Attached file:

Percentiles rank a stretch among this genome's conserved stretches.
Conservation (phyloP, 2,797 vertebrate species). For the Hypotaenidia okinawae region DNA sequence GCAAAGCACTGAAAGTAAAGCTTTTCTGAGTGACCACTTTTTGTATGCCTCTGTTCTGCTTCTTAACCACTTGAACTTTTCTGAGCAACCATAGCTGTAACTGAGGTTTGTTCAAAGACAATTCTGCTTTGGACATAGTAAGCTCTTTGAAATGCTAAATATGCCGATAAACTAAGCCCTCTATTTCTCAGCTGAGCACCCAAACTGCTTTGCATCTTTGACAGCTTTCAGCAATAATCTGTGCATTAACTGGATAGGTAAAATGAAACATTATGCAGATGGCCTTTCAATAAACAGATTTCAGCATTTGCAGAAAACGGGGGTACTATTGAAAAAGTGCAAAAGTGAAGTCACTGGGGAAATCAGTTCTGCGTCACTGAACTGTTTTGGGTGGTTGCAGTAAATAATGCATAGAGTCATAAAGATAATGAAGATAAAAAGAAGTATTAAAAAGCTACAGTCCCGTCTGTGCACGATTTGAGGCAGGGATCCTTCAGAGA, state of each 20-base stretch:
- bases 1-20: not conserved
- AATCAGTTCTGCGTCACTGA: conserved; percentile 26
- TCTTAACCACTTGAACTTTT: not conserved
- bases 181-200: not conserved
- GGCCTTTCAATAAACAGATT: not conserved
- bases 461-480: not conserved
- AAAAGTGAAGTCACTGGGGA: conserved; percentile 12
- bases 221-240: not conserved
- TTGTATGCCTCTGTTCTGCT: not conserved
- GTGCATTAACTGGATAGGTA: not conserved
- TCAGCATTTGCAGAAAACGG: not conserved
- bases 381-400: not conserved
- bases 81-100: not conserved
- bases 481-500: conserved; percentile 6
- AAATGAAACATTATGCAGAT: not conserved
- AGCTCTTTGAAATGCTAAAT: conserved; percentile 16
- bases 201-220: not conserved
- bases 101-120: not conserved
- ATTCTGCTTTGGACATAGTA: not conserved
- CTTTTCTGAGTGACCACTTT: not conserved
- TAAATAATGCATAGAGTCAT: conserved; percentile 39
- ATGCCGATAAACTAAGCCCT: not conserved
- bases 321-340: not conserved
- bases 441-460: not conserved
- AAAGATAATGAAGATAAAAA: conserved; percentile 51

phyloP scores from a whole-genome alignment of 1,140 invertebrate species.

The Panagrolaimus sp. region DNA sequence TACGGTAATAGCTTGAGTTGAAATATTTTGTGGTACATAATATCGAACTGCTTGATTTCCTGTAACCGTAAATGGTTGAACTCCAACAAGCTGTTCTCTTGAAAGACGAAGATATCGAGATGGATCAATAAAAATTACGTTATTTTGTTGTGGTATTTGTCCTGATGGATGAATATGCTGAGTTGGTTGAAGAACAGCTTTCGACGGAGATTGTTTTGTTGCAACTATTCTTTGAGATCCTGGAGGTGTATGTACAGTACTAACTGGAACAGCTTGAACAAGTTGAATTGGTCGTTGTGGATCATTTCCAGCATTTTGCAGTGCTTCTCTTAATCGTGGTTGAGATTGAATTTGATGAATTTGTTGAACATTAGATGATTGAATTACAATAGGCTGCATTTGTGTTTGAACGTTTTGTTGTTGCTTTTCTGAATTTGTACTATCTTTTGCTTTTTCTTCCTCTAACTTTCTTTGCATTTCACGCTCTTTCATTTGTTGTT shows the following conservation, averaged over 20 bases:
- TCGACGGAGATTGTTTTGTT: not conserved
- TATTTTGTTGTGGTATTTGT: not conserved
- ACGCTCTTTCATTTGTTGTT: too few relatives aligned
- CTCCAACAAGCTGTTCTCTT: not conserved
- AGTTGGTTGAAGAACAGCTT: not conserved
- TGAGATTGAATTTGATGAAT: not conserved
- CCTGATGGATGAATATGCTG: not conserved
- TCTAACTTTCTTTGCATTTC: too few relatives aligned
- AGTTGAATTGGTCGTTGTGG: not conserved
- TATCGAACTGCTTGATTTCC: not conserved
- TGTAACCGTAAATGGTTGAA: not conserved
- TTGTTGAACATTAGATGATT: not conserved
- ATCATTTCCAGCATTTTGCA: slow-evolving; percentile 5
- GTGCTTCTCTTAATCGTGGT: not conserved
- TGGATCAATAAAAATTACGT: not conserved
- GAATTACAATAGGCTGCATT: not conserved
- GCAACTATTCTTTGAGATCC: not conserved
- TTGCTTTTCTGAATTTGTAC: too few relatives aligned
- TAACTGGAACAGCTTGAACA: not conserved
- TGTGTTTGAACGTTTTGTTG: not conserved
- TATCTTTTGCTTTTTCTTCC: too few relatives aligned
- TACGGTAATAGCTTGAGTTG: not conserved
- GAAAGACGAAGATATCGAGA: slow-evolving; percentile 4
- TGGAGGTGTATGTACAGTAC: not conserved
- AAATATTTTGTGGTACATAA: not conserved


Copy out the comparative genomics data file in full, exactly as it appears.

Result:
Percentiles rank a stretch among this genome's conserved stretches.
Conservation (phyloP, 2,797 vertebrate species). For the Hypotaenidia okinawae region DNA sequence GCAAAGCACTGAAAGTAAAGCTTTTCTGAGTGACCACTTTTTGTATGCCTCTGTTCTGCTTCTTAACCACTTGAACTTTTCTGAGCAACCATAGCTGTAACTGAGGTTTGTTCAAAGACAATTCTGCTTTGGACATAGTAAGCTCTTTGAAATGCTAAATATGCCGATAAACTAAGCCCTCTATTTCTCAGCTGAGCACCCAAACTGCTTTGCATCTTTGACAGCTTTCAGCAATAATCTGTGCATTAACTGGATAGGTAAAATGAAACATTATGCAGATGGCCTTTCAATAAACAGATTTCAGCATTTGCAGAAAACGGGGGTACTATTGAAAAAGTGCAAAAGTGAAGTCACTGGGGAAATCAGTTCTGCGTCACTGAACTGTTTTGGGTGGTTGCAGTAAATAATGCATAGAGTCATAAAGATAATGAAGATAAAAAGAAGTATTAAAAAGCTACAGTCCCGTCTGTGCACGATTTGAGGCAGGGATCCTTCAGAGA, state of each 20-base stretch:
- bases 1-20: not conserved
- AATCAGTTCTGCGTCACTGA: conserved; percentile 26
- TCTTAACCACTTGAACTTTT: not conserved
- bases 181-200: not conserved
- GGCCTTTCAATAAACAGATT: not conserved
- bases 461-480: not conserved
- AAAAGTGAAGTCACTGGGGA: conserved; percentile 12
- bases 221-240: not conserved
- TTGTATGCCTCTGTTCTGCT: not conserved
- GTGCATTAACTGGATAGGTA: not conserved
- TCAGCATTTGCAGAAAACGG: not conserved
- bases 381-400: not conserved
- bases 81-100: not conserved
- bases 481-500: conserved; percentile 6
- AAATGAAACATTATGCAGAT: not conserved
- AGCTCTTTGAAATGCTAAAT: conserved; percentile 16
- bases 201-220: not conserved
- bases 101-120: not conserved
- ATTCTGCTTTGGACATAGTA: not conserved
- CTTTTCTGAGTGACCACTTT: not conserved
- TAAATAATGCATAGAGTCAT: conserved; percentile 39
- ATGCCGATAAACTAAGCCCT: not conserved
- bases 321-340: not conserved
- bases 441-460: not conserved
- AAAGATAATGAAGATAAAAA: conserved; percentile 51

phyloP scores from a whole-genome alignment of 1,140 invertebrate species.

The Panagrolaimus sp. region DNA sequence TACGGTAATAGCTTGAGTTGAAATATTTTGTGGTACATAATATCGAACTGCTTGATTTCCTGTAACCGTAAATGGTTGAACTCCAACAAGCTGTTCTCTTGAAAGACGAAGATATCGAGATGGATCAATAAAAATTACGTTATTTTGTTGTGGTATTTGTCCTGATGGATGAATATGCTGAGTTGGTTGAAGAACAGCTTTCGACGGAGATTGTTTTGTTGCAACTATTCTTTGAGATCCTGGAGGTGTATGTACAGTACTAACTGGAACAGCTTGAACAAGTTGAATTGGTCGTTGTGGATCATTTCCAGCATTTTGCAGTGCTTCTCTTAATCGTGGTTGAGATTGAATTTGATGAATTTGTTGAACATTAGATGATTGAATTACAATAGGCTGCATTTGTGTTTGAACGTTTTGTTGTTGCTTTTCTGAATTTGTACTATCTTTTGCTTTTTCTTCCTCTAACTTTCTTTGCATTTCACGCTCTTTCATTTGTTGTT shows the following conservation, averaged over 20 bases:
- TCGACGGAGATTGTTTTGTT: not conserved
- TATTTTGTTGTGGTATTTGT: not conserved
- ACGCTCTTTCATTTGTTGTT: too few relatives aligned
- CTCCAACAAGCTGTTCTCTT: not conserved
- AGTTGGTTGAAGAACAGCTT: not conserved
- TGAGATTGAATTTGATGAAT: not conserved
- CCTGATGGATGAATATGCTG: not conserved
- TCTAACTTTCTTTGCATTTC: too few relatives aligned
- AGTTGAATTGGTCGTTGTGG: not conserved
- TATCGAACTGCTTGATTTCC: not conserved
- TGTAACCGTAAATGGTTGAA: not conserved
- TTGTTGAACATTAGATGATT: not conserved
- ATCATTTCCAGCATTTTGCA: slow-evolving; percentile 5
- GTGCTTCTCTTAATCGTGGT: not conserved
- TGGATCAATAAAAATTACGT: not conserved
- GAATTACAATAGGCTGCATT: not conserved
- GCAACTATTCTTTGAGATCC: not conserved
- TTGCTTTTCTGAATTTGTAC: too few relatives aligned
- TAACTGGAACAGCTTGAACA: not conserved
- TGTGTTTGAACGTTTTGTTG: not conserved
- TATCTTTTGCTTTTTCTTCC: too few relatives aligned
- TACGGTAATAGCTTGAGTTG: not conserved
- GAAAGACGAAGATATCGAGA: slow-evolving; percentile 4
- TGGAGGTGTATGTACAGTAC: not conserved
- AAATATTTTGTGGTACATAA: not conserved